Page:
AUNTW: Social activism is currently overpopulated with many amplified voices yet there is very little action and even fewer results how are you contributing to the solution and not the problem?

Ulan: I would not want to use the word overpopulated. I believe that there is power in numbers. Especially when it entails standing up for what is right and speaking against what is not. If more people are joining the struggle, it means its working, no matter how little the result. This is what motivated me to establish The Rain Hub; It is to get more people involved in national building, governance and opening the minds of people to what it is meant to be as opposed to what it is.

Do you mean little action on the path of the activist? If yes, then I believe this is not for lack of trying or ‘overpopulation’ as you earlier stated. Rather, it is due to limited resources. If people like me get the support and resources we need, I believe the action will be more visible. When it comes to results this greatly lies with the government’s ability to implement the changes the people are asking for. Unfortunately, institutional corruption has not allowed for proper development. This is infact why corruption is a big problem we face. However, we must not throw in the towel. The fight must continue.

 

AUNTW: Let’s talk about further studies you have since undertaken?

Ulan: I studied International and Comparative Politics as my first degree. As you can imagine, this only strengthened my passion for good governance and social activism. With the threat of terrorism ravaging the country security became one of our biggest challenges. It still is. I wanted to contribute in returning stability to our nation. Fortunately, I earned a full scholarship to study a Masters of Policing, Intelligence and Counterterrorism with a degree in International Security Studies at Macquarie University in Australia.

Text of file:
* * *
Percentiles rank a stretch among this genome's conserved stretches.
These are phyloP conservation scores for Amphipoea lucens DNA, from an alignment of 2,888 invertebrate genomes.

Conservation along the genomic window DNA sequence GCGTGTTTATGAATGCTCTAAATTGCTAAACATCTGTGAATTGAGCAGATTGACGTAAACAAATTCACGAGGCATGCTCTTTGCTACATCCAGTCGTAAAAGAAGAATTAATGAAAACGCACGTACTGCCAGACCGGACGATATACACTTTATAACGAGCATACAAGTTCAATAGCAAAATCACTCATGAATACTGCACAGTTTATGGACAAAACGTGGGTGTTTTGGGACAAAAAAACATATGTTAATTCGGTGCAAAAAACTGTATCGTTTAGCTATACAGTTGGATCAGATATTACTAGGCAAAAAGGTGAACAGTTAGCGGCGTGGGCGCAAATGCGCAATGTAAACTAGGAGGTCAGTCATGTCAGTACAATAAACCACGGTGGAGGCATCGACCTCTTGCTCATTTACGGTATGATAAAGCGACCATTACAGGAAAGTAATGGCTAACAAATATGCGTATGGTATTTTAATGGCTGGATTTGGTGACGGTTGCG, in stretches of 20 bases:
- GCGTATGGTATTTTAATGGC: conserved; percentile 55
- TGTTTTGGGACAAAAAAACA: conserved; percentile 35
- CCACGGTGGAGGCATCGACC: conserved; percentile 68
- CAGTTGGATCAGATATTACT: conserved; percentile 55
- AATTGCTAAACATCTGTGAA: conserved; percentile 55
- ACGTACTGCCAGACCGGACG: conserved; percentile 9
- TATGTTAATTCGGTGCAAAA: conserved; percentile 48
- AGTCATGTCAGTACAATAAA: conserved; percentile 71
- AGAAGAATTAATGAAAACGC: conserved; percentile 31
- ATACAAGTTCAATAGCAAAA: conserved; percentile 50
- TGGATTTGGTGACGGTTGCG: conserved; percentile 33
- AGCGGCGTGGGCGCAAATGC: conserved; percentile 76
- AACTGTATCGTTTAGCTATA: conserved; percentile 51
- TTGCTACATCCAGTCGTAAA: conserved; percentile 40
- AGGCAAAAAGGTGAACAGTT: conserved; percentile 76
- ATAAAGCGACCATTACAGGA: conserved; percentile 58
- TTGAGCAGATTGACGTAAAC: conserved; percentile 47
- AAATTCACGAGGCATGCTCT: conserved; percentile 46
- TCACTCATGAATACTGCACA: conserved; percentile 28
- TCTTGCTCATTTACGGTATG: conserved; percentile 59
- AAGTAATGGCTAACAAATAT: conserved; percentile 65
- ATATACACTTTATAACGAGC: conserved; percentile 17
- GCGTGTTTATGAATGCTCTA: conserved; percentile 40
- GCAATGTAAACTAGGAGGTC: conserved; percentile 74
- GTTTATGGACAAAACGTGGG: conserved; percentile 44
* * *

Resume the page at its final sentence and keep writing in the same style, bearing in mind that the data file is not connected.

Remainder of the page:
AUNTW: Please recount some fond memories from your time in AUN

Ulan: Some of my best memories at AUN were in my classes with Professor Kimberly Sims. Her classes were always engaging. It forced me to think critically, analyse and defend my position on topics. Conversations and debates would always get heated that she would have to step in to mediate. This gave me a glimpse of what parliament was like. It was exciting. My other fond memory includes times I spent as the Vice President of the Campus Activities Board (CAB). We would spend a lot of time planning and executing events for students. I felt responsible for the social life of the students and that was purposeful. Finally, every moment I spent with my friends is something I will always cherish.

 

AUNTW: Final words encapsulating your philosophy of life

Ulan: A few philosophies continue to take me through life. If you can dream it, you can achieve it, treat everyone with kindness and be the change you want to see in the world. I am excited about the journey God is taking me through life and the role I believe I will be playing in making the world a better place.

 

by Office of Communications